International Flavors & Fragrances Inc., Petitioner-appellant, v. Commissioner of Internal Revenue, Respondent-appellee, 524 F.2d 357 (2d Cir. 1975)Annotate this Case
Argued Sept. 23, 1975. Decided Oct. 8, 1975
George Rowe, Jr., New York City (Fulton, Walter & Duncombe, Michael J. Gaynor, New York City, on the brief), for petitioner-appellant.
Robert A. Bernstein, Atty., Tax Div., Dept. of Justice, Washington, D. C. (Scott P. Crampton, Asst. Atty. Gen., Gilbert E. Andrews and Michael L. Paup, Attys., Washington, D. C., on the brief), for respondent-appellee.
Before FRIENDLY, HAYS and FEINBERG, Circuit Judges.
FEINBERG, Circuit Judge:
This appeal from a decision of the Tax Court, 62 T.C. 232 (1974), finding a deficiency of $73,715 in the 1967 tax payment of appellant International Flavors & Fragrances Inc. (IFF), comes to us in a peculiar posture. Appellee Commissioner of Internal Revenue persuaded a majority of the Tax Court on a theory from which he now withdraws. Instead appellee asks us to affirm on an alternative theory based on a finding of fact not made by the Tax Court majority. We decline the invitation and remand the case to the Tax Court so that the full court may rule on the point in the first instance.
IFF creates and manufactures flavor and fragrance products used by other manufacturers in a variety of consumer items. It owns or controls a number of foreign corporations, which do similar business overseas. This litigation arises out of a transaction in late December 1966, when IFF was allegedly concerned over the effect an expected devaluation of the British pound would have on its annual statement. (The accounts of a British subsidiary were included in a consolidated statement expressed in dollars.) At that time, IFF contracted to sell to First National City Bank 1.1 million pounds sterling at $2.7691 per pound, delivery and payment to be on January 3, 1968.1 In November 1967, the wisdom of the move became apparent when the pound was devalued from.$2.80 to $2.40.
Two weeks before the January 3, 1968 delivery date, IFF "sold" its contract with First National City Bank to Amsterdam Overseas Corp. for $387,000. On the same day, Amsterdam and IFF notified the Bank of their agreement, and Amsterdam agreed to assume liability thereunder.2 Also on the same day, Amsterdam contracted to buy from the Bank, at the new $2.40 rate and for delivery on January 3, 1968, the pounds it needed to fulfill IFF's contract with the Bank. On the next day, December 21, 1967, Amsterdam sent a check to IFF for $387,000, the agreed-upon price for purchase of the contract. On January 3, 1968, Amsterdam closed out the contract with the 1.1 million pounds sterling purchased from the Bank on December 20, 1967. Amsterdam made a net gain on the transaction of $10,210.
At issue is the proper tax treatment of the $387,000 received by IFF from Amsterdam. In the Tax Court, IFF argued that this sum was gain from the sale of a capital asset held over six months and was properly treated by IFF as a long-term capital gain. I.R.C. § 1222(3). The Commissioner took alternative positions: First, the transaction with Amsterdam was not a bona fide sale of contract rights, but rather the purchase by IFF through Amsterdam of the pounds necessary to fulfill its forward sale contract with the Bank, and the resulting gain was therefore to be treated as short-term capital gain under the provisions of I.R.C. § 1233 governing short sales. Second, IFF's contract with the Bank was not a capital asset, and the gain on the sale was ordinary income, under the rule of Corn Products Co. v. Commissioner, 350 U.S. 46, 76 S. Ct. 20, 100 L. Ed. 29 (1955), which teaches that capital gain treatment is reserved for "transactions in property which are not the normal source of business income." Id. at 52, 76 S. Ct. at 24.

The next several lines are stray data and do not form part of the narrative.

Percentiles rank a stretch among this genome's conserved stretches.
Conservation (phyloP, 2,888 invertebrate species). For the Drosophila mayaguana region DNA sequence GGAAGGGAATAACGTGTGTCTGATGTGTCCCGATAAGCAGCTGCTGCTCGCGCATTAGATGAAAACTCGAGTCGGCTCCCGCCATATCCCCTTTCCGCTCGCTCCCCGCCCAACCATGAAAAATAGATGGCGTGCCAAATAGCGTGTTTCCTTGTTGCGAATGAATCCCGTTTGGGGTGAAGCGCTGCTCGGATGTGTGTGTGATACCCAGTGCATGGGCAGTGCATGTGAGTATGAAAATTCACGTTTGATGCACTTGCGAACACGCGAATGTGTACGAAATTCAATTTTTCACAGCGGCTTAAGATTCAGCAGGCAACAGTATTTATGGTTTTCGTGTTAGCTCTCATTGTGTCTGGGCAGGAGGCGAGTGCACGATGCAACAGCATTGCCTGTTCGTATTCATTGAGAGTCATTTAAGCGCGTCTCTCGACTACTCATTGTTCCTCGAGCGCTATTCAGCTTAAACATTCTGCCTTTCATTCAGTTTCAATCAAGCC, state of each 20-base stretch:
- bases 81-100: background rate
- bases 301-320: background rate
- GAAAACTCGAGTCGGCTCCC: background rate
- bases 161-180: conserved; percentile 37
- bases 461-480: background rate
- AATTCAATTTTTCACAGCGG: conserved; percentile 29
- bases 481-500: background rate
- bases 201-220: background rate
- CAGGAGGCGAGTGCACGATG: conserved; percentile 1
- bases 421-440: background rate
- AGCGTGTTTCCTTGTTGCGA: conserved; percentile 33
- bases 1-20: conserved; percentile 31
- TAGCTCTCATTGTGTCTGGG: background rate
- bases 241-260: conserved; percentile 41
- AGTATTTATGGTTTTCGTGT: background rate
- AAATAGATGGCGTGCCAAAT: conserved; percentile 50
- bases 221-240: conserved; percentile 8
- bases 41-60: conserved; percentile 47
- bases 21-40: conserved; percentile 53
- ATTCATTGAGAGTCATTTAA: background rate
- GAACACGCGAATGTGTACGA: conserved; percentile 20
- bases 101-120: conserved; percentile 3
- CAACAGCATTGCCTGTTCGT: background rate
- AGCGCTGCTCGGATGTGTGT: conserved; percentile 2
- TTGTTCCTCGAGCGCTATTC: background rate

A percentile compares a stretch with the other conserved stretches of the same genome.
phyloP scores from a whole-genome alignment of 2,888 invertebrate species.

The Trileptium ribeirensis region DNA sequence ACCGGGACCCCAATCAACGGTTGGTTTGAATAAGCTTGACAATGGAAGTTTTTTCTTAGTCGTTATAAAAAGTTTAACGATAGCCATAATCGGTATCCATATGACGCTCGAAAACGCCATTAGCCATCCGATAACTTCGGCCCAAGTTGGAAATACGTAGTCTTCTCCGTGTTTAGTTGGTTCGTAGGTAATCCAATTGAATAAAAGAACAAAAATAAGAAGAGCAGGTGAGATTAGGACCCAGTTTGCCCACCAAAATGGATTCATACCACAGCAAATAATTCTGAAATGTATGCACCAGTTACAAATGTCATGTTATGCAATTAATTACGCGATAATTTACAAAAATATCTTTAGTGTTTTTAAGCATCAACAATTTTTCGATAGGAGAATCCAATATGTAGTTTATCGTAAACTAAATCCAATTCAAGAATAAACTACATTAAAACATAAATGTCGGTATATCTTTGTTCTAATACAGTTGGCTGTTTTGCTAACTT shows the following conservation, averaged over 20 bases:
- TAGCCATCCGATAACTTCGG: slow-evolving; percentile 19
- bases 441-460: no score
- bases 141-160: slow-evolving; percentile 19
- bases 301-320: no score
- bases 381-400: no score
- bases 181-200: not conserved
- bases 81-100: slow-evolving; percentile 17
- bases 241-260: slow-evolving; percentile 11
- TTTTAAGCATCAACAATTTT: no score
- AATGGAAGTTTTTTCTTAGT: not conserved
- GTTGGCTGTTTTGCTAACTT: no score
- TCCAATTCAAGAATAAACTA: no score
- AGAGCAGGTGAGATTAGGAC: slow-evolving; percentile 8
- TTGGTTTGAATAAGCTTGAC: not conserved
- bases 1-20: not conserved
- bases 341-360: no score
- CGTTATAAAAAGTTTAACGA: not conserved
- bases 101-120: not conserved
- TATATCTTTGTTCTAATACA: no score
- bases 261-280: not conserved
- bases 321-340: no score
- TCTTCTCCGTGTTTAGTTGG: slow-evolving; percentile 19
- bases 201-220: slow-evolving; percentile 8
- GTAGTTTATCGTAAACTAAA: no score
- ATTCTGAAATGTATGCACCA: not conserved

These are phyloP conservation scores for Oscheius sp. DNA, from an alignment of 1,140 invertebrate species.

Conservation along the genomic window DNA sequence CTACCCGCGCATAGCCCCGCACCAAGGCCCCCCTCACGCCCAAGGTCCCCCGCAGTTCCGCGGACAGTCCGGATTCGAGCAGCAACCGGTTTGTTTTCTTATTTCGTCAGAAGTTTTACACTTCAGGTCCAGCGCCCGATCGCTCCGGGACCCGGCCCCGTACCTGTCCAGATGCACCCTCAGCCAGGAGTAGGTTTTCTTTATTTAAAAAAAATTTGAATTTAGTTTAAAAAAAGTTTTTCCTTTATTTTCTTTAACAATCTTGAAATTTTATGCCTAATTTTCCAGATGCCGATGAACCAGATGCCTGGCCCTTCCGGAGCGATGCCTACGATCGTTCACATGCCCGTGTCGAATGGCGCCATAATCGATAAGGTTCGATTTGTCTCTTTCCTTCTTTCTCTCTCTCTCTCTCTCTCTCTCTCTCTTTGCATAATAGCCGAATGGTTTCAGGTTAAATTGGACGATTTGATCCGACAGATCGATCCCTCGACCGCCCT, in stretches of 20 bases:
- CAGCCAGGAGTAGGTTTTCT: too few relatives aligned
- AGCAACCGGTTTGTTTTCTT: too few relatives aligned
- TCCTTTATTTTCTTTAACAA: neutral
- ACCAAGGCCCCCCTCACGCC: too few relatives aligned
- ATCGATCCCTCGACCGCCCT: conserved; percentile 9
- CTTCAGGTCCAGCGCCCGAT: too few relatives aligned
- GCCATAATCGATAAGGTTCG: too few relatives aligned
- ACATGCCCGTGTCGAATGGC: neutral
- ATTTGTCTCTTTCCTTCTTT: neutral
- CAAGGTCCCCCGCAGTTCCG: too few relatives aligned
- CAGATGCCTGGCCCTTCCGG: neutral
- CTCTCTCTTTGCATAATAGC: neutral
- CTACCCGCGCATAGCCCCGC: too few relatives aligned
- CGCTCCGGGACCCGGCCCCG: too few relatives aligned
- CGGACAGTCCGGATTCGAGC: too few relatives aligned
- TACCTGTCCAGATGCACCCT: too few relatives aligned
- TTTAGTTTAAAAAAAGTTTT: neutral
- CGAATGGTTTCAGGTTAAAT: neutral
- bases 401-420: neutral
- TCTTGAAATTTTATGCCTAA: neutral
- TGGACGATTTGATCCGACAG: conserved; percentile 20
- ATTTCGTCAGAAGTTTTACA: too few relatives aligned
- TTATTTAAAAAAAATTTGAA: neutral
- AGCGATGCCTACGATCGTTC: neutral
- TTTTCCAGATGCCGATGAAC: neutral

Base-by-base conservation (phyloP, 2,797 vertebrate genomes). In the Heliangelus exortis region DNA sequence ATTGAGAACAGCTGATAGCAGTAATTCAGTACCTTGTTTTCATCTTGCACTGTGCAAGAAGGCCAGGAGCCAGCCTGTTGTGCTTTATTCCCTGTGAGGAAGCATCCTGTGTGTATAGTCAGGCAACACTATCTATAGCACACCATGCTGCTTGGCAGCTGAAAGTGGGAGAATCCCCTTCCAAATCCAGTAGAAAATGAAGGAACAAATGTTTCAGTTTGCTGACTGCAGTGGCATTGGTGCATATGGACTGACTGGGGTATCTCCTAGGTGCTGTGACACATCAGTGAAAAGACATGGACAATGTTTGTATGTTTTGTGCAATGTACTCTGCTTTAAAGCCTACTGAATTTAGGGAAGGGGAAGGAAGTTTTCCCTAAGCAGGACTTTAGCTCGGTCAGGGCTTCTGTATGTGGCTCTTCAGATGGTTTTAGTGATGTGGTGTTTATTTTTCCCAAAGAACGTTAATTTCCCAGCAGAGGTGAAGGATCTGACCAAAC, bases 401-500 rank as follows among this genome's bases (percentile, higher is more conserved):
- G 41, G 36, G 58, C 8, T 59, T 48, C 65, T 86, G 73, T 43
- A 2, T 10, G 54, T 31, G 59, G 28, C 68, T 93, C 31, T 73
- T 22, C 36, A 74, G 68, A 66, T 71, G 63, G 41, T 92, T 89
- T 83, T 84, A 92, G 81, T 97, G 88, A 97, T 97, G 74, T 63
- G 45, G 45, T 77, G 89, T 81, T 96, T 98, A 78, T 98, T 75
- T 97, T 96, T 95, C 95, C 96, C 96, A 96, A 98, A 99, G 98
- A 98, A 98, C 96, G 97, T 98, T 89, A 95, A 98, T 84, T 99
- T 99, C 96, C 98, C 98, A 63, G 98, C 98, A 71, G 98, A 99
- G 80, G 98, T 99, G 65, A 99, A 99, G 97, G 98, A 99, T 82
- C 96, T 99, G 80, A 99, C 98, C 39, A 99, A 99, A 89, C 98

A majority of the Tax Court, in an opinion by Judge Quealey, accepted the second argument. As to the first, the majority said merely:
In view of our decision with respect to the applicability of the Corn Products doctrine, it is not necessary to decide the alternative question whether the petitioner has met its burden of proving that the transaction between the petitioner, Amsterdam and FNCB was not in substance a purchase by the petitioner of pounds sterling to meet its obligations under the short sale, thereby making the gain taxable under the provisions of section 1233. In view of the sequence of events, however, it is clear that Amsterdam did not intend to assume any risk. In the absence of testimony from representatives of Amsterdam, suffice it to say that its role appears to be more nearly that of the broker than a purchaser. Cf. Frank C. LaGrange, 26 T.C. 191 (1956).
62 T.C. at 240.
Judge Tannenwald, writing a concurring opinion for himself and two colleagues, followed a different course. He "eschew(ed) issues relating to the reaches of the 'integral part of the business' doctrine upon which Corn Products . . . is founded and to the applicability of section 1233, either directly or by analogy." Instead, he concluded that short-term capital gain treatment was proper "upon the factual basis that Amsterdam was in reality acting on behalf of" IFF. Id. In effect, the three concurring judges accepted the Commissioner's view of the facts, but rather than adopting his argument that those facts were governed by section 1233 a proposition which is open to question3 they simply concluded that there was no bona fide "sale" of property to Amsterdam within the meaning of section 1222(3). As a result, the gain from these transactions would be short-term capital gain, since IFF settled its forward sale agreement with the Bank on December 20, 1967 by entering an offsetting forward purchase agreement, through Amsterdam, with the Bank.4 The concurring judges' inference that the transaction with Amsterdam was not bona fide was based on the facts that Amsterdam, at the time it purchased IFF's contract with the Bank, also purchased pounds sterling from the Bank to cover Amsterdam's liability to produce pounds, and that IFF failed to prove that it did not participate in, or know of, the latter transaction.